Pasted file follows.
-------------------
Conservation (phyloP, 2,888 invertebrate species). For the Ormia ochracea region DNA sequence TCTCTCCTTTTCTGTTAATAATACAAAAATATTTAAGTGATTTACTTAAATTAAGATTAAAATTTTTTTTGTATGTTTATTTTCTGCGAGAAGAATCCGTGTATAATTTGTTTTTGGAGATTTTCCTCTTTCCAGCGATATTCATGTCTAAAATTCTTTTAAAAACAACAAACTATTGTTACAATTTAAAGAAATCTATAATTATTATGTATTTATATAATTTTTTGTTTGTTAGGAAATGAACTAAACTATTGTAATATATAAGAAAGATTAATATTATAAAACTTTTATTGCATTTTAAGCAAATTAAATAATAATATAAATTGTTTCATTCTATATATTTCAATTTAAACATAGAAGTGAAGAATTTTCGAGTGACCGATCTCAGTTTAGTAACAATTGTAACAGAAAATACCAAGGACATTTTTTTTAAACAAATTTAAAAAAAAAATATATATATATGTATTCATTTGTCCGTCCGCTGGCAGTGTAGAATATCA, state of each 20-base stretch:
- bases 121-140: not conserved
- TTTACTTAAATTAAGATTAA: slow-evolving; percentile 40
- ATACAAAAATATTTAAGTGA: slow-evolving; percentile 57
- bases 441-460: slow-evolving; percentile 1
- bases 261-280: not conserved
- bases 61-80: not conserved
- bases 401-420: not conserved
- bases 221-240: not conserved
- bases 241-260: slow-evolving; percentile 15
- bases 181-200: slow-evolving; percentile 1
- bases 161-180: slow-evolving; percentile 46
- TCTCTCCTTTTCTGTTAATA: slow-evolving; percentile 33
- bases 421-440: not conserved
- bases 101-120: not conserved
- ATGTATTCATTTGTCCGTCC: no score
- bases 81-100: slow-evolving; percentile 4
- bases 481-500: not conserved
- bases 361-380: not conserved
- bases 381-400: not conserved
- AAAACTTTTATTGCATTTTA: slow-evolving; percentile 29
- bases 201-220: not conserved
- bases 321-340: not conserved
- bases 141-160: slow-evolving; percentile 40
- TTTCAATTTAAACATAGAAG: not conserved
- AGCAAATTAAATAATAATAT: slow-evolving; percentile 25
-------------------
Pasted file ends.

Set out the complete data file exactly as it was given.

Conservation (phyloP, 2,888 invertebrate species). For the Ormia ochracea region DNA sequence TCTCTCCTTTTCTGTTAATAATACAAAAATATTTAAGTGATTTACTTAAATTAAGATTAAAATTTTTTTTGTATGTTTATTTTCTGCGAGAAGAATCCGTGTATAATTTGTTTTTGGAGATTTTCCTCTTTCCAGCGATATTCATGTCTAAAATTCTTTTAAAAACAACAAACTATTGTTACAATTTAAAGAAATCTATAATTATTATGTATTTATATAATTTTTTGTTTGTTAGGAAATGAACTAAACTATTGTAATATATAAGAAAGATTAATATTATAAAACTTTTATTGCATTTTAAGCAAATTAAATAATAATATAAATTGTTTCATTCTATATATTTCAATTTAAACATAGAAGTGAAGAATTTTCGAGTGACCGATCTCAGTTTAGTAACAATTGTAACAGAAAATACCAAGGACATTTTTTTTAAACAAATTTAAAAAAAAAATATATATATATGTATTCATTTGTCCGTCCGCTGGCAGTGTAGAATATCA, state of each 20-base stretch:
- bases 121-140: not conserved
- TTTACTTAAATTAAGATTAA: slow-evolving; percentile 40
- ATACAAAAATATTTAAGTGA: slow-evolving; percentile 57
- bases 441-460: slow-evolving; percentile 1
- bases 261-280: not conserved
- bases 61-80: not conserved
- bases 401-420: not conserved
- bases 221-240: not conserved
- bases 241-260: slow-evolving; percentile 15
- bases 181-200: slow-evolving; percentile 1
- bases 161-180: slow-evolving; percentile 46
- TCTCTCCTTTTCTGTTAATA: slow-evolving; percentile 33
- bases 421-440: not conserved
- bases 101-120: not conserved
- ATGTATTCATTTGTCCGTCC: no score
- bases 81-100: slow-evolving; percentile 4
- bases 481-500: not conserved
- bases 361-380: not conserved
- bases 381-400: not conserved
- AAAACTTTTATTGCATTTTA: slow-evolving; percentile 29
- bases 201-220: not conserved
- bases 321-340: not conserved
- bases 141-160: slow-evolving; percentile 40
- TTTCAATTTAAACATAGAAG: not conserved
- AGCAAATTAAATAATAATAT: slow-evolving; percentile 25